Dr. Klepeis loves to hike, camp, and play rock and roll music on his guitar.

An up-to-date list of his publications can be found on Google Scholar.

Kangoh Lee, PhD

Professor of Economics
klee@sdsu.edu

More About Dr. Lee

Dr. Lee is a Professor of Economics at San Diego State University. His research focuses on applied microeconomics, including public/urban economics, labor economics, environmental economics, and risk and uncertainty.

An up-to-date list of his publications can be found on Google Scholar.

Scott Kelley, PhD

Professor of Biology
skelley@sdsu.edu

More About Dr. Kelley

Dr. Kelley is a Professor of Biology at San Diego State University, where he has worked since 2002. His lab combines phylogenetic methods and culture-independent molecular tools to study environmental microbiology. Dr. Kelley has published extensively on the Human Microbiome, the microbiome of the Built Environment and on the microbial diversity of many natural environments, including volcanic steam vents, corals and elephants. He has also published dozens of papers on bioinformatics, developed some widely used tools for analyzing microbial communities using next-generation sequencing, and authored Computational Biology: A Hypertextbook, an introductory textbook on Bioinformatics.

Dr. Kelley was a Co-Investigator on the “Effects of Thirdhand Smoke Exposure on the Microbiome of Young Children (Matt)” project. In this project, he led the molecular and bioinformatics analysis of human and built environment microbial communities.

An up-to-date list of his publications can be found on Google Scholar.

Neil Klepeis, PhD

Adjunct Associate Professor of Environmental Health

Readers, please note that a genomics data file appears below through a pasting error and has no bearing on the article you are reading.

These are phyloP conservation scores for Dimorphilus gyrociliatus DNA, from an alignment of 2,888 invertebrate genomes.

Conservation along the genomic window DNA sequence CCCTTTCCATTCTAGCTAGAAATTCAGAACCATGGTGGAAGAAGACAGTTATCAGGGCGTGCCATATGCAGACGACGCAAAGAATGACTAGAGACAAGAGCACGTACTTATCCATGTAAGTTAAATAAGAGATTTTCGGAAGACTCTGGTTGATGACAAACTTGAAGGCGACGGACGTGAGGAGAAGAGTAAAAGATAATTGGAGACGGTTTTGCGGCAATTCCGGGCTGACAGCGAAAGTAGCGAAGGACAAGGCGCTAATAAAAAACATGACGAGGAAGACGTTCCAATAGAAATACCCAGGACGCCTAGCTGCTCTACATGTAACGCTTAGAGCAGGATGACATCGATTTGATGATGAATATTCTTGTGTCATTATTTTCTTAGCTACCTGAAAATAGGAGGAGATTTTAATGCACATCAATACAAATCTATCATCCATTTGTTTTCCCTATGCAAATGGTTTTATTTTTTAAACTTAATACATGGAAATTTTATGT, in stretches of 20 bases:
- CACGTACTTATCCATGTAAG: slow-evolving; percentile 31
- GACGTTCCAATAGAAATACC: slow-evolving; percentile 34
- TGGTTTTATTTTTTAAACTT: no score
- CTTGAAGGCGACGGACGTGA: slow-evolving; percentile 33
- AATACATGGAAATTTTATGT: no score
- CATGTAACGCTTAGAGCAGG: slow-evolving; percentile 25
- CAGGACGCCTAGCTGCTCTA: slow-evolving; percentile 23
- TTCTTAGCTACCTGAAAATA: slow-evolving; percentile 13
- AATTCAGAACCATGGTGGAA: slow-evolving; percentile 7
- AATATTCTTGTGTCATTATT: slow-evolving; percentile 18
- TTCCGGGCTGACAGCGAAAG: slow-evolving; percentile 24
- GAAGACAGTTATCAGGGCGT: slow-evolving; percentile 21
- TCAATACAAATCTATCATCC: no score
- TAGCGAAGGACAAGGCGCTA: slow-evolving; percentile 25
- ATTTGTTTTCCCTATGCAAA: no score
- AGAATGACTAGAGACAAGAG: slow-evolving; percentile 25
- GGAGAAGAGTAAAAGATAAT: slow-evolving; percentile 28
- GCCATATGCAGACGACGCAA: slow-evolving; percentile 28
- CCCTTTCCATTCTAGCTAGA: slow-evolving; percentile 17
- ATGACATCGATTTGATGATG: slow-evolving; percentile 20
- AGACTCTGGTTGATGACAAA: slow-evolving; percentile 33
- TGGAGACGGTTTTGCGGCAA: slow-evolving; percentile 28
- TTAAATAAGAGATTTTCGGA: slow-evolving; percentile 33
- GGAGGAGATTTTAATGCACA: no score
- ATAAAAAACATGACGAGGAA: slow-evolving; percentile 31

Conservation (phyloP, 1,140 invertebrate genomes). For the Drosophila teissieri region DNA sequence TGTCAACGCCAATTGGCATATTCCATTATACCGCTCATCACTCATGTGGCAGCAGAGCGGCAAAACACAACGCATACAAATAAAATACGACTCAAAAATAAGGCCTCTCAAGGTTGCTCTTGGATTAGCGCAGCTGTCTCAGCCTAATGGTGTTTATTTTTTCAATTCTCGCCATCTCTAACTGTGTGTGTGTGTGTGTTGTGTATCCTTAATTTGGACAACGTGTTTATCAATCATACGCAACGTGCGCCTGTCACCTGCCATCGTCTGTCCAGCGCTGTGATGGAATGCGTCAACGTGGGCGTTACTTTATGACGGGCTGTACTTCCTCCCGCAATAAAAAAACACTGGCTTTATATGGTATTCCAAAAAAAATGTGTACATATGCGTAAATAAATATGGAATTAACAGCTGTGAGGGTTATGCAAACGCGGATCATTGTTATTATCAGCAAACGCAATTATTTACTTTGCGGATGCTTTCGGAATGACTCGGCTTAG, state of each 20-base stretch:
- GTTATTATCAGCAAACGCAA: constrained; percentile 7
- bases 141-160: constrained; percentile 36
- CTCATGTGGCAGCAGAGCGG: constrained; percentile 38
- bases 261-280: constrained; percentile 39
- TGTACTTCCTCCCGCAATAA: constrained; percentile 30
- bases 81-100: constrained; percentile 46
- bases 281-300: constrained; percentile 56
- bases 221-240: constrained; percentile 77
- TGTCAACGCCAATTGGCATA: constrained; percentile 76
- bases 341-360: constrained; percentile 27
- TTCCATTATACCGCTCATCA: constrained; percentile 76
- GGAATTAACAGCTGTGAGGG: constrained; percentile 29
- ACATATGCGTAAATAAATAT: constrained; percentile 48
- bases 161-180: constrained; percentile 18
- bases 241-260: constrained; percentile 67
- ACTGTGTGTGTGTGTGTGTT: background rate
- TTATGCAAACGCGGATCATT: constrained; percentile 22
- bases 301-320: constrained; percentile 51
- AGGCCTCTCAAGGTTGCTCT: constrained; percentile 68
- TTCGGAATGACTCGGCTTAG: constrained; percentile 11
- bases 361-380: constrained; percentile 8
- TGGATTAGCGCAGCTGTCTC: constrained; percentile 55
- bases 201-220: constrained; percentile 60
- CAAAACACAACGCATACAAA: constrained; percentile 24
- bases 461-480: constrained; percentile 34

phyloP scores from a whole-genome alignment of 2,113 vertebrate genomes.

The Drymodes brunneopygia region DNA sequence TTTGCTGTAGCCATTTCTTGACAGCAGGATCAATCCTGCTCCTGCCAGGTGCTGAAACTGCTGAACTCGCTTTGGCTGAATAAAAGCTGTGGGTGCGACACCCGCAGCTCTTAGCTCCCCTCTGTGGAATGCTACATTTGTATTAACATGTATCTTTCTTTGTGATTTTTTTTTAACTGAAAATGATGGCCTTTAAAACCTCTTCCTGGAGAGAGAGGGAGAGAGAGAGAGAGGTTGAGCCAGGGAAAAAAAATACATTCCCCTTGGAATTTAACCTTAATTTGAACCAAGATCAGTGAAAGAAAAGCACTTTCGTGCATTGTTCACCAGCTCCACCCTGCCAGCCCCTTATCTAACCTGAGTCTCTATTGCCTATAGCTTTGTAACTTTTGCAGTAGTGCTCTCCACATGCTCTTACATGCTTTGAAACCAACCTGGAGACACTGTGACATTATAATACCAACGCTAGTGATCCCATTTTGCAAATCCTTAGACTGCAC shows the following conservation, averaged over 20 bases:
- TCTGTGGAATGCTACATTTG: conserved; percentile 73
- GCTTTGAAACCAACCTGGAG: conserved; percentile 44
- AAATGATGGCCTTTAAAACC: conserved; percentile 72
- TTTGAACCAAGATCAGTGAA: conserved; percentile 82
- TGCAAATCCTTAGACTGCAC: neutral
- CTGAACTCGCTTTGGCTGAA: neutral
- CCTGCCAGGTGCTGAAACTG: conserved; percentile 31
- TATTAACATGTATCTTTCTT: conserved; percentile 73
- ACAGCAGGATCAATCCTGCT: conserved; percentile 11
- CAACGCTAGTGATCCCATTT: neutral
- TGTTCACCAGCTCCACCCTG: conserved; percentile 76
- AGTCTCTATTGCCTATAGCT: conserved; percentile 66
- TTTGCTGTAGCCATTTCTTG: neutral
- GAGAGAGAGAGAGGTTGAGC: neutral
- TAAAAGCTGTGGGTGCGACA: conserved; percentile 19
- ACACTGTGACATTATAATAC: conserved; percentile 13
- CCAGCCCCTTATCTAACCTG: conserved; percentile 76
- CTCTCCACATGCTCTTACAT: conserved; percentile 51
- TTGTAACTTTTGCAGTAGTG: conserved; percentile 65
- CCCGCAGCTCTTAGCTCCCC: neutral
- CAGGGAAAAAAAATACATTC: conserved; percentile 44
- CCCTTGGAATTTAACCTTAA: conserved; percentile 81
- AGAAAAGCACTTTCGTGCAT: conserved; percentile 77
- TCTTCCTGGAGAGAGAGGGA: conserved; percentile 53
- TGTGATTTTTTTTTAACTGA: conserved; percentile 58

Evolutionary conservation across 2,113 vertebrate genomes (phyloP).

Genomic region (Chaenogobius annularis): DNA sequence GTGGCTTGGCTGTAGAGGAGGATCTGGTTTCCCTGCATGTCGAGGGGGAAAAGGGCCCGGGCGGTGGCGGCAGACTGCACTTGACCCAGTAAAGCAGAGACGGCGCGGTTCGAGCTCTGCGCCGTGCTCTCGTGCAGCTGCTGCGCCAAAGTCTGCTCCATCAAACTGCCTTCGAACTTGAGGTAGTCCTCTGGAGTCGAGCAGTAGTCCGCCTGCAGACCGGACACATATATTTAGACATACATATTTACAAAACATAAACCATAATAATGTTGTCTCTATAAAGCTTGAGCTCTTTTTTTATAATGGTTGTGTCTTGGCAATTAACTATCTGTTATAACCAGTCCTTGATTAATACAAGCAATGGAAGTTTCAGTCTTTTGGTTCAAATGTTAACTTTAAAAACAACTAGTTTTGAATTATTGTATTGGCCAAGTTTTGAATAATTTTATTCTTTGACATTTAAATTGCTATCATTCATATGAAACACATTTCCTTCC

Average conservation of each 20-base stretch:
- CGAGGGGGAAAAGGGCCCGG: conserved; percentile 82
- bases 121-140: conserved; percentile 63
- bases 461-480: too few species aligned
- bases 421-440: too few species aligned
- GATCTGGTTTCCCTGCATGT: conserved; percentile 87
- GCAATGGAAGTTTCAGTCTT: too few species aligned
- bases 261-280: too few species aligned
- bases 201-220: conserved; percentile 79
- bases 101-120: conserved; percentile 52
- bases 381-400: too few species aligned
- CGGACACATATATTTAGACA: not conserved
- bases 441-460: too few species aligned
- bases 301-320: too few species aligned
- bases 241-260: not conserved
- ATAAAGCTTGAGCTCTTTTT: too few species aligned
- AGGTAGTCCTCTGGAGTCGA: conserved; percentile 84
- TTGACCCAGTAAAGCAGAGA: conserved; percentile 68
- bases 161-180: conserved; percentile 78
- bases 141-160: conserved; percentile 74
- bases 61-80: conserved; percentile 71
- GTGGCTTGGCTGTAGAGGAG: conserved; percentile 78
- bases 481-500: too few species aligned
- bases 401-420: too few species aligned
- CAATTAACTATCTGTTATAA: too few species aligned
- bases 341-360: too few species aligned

nklepeis@sdsu.edu

More About Dr. Klepeis

Dr. Klepeis is an Adjunct Associate Professor at San Diego State University.  He works in the fields of Environmental Health and Exposure Science developing digital solutions for exposure education and the promotion of exposure-mitigating policies.

Dr. Klepeis is currently working on several research projects that seek to engage tribes, youth, and other priority populations in Citizen Science and Environmental Health Literacy related to secondhand and thirdhand smoke. These include a project to support California tribes in learning about exposure, a Serious Game for middle-school curricula that meets Next Generation Science Standards, and a personal exposure monitoring toolkit that includes a custom mobile app and a real-time air quality sensor.  Key exposure settings for Dr. Klepeis’ work include multi-unit housing, outdoors, and casinos.

Dr. Klepeis loves to hike, camp, and play rock and roll music on his guitar.

An up-to-date list of his publications can be found on Google Scholar.

Kangoh Lee, PhD

Professor of Economics
klee@sdsu.edu

More About Dr. Lee

Dr. Lee is a Professor of Economics at San Diego State University. His research focuses on applied microeconomics, including public/urban economics, labor economics, environmental economics, and risk and uncertainty.

An up-to-date list of his publications can be found on Google Scholar.